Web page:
The title of Jhumpa Lahiri’s Pulitzer Prize-winning debut collection of short stories, Interpreter of Maladies (1999), refers to a character who translates ailments for a doctor. Lahiri herself interpreted the emotional maladies of first- and second-generation Bengali immigrants in that work, and continued to plumb the pain of exile in the books that followed: The Namesake (2003), Unaccustomed Earth (2008) and The Lowland (2013), the latter of which was shortlisted for the Man Booker Prize, the Baileys Women’s Prize for Fiction and the US National Book Award.
With Whereabouts, first published in Italy as Dove mi trovo in 2018, Lahiri takes a sharp turn in her fiction, deliberately tying her hands behind her back by writing in Italian, which she learnt as an adult. As she describes in her 2016 memoir In Other Words, also written in Italian, she moved her family to Rome for three years to pursue her passion for the language.
Fearful of tinkering too much with the text, she passed the translation into English of In Other Words to Ann Goldstein, the brilliant translator of authors including Elena Ferrante and Primo Levi. But although another translator was initially engaged for Whereabouts, Lahiri decided to give it a whirl herself.
The book follows an unnamed narrator in her mid-forties in an unnamed Italian city (although its sampietrini cobblestones suggest Rome). It’s told in vignettes at various locations — “at the trattoria”, “in the piazza”, “at the beautician” — and, most often, “in my head”.
The narrator is ambivalent about her work as a writing professor: “I’m here to earn a living, my heart’s not in it.” Single and childless, she lives alone in a spartan flat. She carries a dimly lit torch for a friend’s husband but is aware that an affair would be “reckless, also pointless”. The relationship with her mother, a “disdainful” widow, is strained. “Solitude: it’s become my trade,” the narrator reflects.
Aloneness pushes her into the arms of the city, where she is sustained by her surroundings and casual acquaintance, in the grand tradition of the flâneur. As Lauren Elkin explored in Flâneuse (2016), it’s a genre historically dominated by men, due to the risks — both to life and reputation — that have often threatened ambling women. The narrator records her observations in little notebooks that she buys annually at the same stationery store.
“Is there any place we’re not moving through?” she wonders, perhaps reflecting Lahiri’s state of transience as she ferried between Rome and Princeton, where she now runs the creative writing programme. “Disoriented, lost, at sea, at odds, astray, adrift, bewildered, confused, uprooted, turned around . . . These words are my abode, my only foothold.”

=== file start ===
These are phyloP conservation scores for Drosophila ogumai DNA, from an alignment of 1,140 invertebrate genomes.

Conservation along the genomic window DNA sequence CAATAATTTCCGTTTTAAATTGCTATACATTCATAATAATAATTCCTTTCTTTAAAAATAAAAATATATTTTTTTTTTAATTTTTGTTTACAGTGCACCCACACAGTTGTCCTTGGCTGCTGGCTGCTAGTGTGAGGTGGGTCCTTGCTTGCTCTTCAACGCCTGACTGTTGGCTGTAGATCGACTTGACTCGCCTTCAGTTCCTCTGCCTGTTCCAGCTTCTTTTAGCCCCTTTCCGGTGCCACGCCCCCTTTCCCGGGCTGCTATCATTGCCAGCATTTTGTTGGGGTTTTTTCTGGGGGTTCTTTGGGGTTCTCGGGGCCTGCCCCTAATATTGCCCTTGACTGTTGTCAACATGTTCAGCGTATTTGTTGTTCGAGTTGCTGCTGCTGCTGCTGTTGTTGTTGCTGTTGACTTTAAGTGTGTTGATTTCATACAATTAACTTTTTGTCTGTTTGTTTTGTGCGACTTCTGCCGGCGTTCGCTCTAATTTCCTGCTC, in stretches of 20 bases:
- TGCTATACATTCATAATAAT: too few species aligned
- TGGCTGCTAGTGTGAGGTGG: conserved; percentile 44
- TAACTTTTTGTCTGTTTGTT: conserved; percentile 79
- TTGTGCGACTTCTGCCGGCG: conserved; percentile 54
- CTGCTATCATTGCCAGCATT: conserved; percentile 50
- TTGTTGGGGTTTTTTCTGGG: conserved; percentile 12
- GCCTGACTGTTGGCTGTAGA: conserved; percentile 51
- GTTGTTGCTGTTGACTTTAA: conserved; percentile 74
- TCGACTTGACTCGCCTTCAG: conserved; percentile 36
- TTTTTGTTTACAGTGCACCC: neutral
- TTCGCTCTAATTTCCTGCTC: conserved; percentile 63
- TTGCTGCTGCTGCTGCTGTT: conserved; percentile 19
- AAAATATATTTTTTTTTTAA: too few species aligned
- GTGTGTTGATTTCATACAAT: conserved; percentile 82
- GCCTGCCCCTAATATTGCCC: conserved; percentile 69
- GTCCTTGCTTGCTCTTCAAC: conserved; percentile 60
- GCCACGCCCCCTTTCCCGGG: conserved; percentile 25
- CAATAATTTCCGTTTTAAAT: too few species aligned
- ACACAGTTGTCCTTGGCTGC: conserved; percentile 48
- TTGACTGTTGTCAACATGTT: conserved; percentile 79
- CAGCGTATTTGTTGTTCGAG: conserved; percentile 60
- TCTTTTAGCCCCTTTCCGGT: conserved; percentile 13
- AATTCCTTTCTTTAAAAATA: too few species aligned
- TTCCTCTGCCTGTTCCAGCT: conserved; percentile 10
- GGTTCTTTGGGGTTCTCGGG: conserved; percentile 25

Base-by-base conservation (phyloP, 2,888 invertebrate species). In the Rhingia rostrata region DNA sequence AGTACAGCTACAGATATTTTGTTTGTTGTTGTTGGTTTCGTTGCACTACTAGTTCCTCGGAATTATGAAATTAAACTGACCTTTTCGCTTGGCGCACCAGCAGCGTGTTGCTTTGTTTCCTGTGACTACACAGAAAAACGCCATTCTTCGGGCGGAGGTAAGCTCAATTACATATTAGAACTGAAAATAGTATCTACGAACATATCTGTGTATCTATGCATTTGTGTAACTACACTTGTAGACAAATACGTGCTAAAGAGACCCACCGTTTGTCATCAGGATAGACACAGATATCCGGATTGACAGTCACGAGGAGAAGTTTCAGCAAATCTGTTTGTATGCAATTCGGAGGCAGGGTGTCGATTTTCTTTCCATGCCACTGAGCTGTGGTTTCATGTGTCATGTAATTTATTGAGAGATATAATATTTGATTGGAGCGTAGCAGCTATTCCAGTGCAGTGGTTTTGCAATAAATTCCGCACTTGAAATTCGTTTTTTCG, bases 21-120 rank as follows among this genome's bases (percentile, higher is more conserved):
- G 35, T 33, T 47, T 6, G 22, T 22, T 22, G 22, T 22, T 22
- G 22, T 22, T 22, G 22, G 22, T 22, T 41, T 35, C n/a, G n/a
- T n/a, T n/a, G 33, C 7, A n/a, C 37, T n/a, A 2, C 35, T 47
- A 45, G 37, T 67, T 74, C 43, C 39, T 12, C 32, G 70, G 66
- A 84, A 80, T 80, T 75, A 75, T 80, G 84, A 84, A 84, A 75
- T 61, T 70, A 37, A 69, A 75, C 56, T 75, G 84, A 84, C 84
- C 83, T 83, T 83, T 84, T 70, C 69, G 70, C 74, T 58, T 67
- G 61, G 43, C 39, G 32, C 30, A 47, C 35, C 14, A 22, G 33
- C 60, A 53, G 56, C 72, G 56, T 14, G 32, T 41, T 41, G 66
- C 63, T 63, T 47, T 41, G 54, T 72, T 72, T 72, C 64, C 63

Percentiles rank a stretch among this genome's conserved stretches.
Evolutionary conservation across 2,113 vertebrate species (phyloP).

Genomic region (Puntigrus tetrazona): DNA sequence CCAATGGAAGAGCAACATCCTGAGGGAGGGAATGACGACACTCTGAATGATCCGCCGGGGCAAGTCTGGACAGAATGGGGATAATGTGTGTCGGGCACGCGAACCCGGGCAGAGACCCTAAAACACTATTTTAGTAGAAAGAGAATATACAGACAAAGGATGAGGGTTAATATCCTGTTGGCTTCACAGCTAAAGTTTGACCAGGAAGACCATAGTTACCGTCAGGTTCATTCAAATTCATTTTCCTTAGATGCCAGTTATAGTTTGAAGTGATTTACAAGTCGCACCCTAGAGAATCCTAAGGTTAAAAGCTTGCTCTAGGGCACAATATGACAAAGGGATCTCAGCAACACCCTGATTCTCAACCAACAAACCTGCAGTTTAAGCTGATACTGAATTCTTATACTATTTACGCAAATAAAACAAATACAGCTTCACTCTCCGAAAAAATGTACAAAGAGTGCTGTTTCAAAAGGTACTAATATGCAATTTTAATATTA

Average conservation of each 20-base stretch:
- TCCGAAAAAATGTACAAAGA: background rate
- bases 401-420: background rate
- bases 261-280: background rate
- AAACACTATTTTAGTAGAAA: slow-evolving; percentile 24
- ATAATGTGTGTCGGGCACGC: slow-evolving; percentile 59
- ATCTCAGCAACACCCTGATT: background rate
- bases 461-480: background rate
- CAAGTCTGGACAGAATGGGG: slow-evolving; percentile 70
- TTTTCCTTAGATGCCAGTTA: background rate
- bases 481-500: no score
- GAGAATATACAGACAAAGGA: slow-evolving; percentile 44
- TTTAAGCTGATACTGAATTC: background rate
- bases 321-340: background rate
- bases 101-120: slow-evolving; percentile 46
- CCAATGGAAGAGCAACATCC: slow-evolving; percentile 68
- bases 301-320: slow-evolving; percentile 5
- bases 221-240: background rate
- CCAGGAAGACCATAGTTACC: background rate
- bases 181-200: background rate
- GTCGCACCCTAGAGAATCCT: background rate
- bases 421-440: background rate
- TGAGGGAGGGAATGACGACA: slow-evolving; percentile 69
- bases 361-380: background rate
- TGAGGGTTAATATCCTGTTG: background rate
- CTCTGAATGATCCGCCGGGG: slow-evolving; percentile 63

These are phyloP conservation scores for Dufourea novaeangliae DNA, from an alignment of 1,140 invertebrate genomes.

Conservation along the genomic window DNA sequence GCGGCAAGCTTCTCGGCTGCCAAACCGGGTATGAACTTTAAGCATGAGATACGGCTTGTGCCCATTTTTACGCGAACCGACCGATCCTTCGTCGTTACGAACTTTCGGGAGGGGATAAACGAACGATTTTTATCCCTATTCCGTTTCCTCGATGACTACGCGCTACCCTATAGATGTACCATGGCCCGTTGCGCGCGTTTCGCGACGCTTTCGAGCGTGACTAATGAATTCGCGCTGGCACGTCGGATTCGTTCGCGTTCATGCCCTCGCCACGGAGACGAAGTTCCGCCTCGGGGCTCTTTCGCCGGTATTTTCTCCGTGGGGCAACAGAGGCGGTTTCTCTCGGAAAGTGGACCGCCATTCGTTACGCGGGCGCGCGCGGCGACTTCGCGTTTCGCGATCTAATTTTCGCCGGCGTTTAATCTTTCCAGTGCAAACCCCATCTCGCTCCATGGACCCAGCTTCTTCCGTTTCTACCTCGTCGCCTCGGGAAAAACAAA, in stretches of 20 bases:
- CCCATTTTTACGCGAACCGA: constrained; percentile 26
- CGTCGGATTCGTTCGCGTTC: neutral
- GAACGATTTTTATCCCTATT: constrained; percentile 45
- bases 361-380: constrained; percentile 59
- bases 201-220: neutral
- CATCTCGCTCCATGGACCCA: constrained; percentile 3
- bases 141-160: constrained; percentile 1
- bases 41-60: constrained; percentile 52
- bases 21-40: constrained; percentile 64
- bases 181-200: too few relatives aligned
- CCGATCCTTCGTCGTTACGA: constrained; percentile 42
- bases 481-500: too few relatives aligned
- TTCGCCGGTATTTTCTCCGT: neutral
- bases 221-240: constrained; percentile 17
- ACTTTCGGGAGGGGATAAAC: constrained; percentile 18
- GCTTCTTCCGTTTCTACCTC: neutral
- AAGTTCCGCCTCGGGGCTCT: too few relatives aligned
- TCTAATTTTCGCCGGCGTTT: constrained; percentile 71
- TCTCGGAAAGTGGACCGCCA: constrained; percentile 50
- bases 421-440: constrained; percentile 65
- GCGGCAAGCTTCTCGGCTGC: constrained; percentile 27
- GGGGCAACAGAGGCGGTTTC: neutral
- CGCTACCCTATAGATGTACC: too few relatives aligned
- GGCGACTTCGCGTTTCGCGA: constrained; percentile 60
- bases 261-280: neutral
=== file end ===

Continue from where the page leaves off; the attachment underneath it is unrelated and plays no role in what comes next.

Despite the novel’s picturesque setting, cosy armchair travel this is not. The narrator laments a life misspent and displays a certain surliness — chiding a toddler, insulting a guest at a dinner party. Asked by her therapist to share something positive, the sole happy memory she can conjure is sitting in the sun on her balcony to “write down a sentence or two”. Exercise offers no reprieve from melancholy: she leaves the pool where she swims twice a week “saturated by a vague sense of dread”.
The book is so devoid of joy that I found myself startled by an exclamation mark, when friends wish the narrator “good luck!” as she agrees to take up a fellowship abroad.
Lahiri is not the first to seek refuge in a new language. What Nabokov called a “private tragedy”, Yiyun Li — who, like Joseph Conrad, has never written in her native tongue — calls a “private salvation”. Samuel Beckett, who opted to compose in French, spoke of his “need to be ill-equipped” and “write without style” — to throw off the shackles of Anglo-Irish influence and, some speculate, the shadow of James Joyce. For Chinua Achebe, the choice to write Things Fall Apart (1958) in English rather than his native Igbo was a political one, as English captured the legacy of colonialism.
In her memoir, Lahiri describes her exophonic impulse in romantic terms: Italian was “like a person met one day by chance, with whom I immediately feel a connection.” English, by contrast, was like “a boyfriend I’d tired of, someone I’d left years earlier”.
Literary fiction can hold loneliness (as exemplified by the novels of Anita Brookner) and plotlessness (Rachel Cusk’s Outline trilogy springs to mind). Lahiri’s Italian, alas, is not yet capacious enough to carry off either. Unlike her works in English — which depict dislocation with an intimate precision — the prose in Whereabouts is spare but inexact, the translation intentionally retaining a rough edge. “I know that my writing in Italian is something premature, reckless, always approximate,” Lahiri admits in In Other Words. Like unsalted bread, “it works, but the usual flavour is missing”.
Committed to persevering in the project of writing with her non-dominant hand, Lahiri publishes her first book of poetry in Italy in June and a collection called Roman Stories is in the works. Her syntax has evolved since writing Whereabouts, she explained in The New Yorker, where an excerpt first appeared. She may still find her voice in her adopted tongue — but for this novel, her self-imposed exile limits rather than liberates.
Whereabouts, by Jhumpa Lahiri, Bloomsbury, RRP£14.99, 176 pages/Knopf, RRP$24, 157 pages
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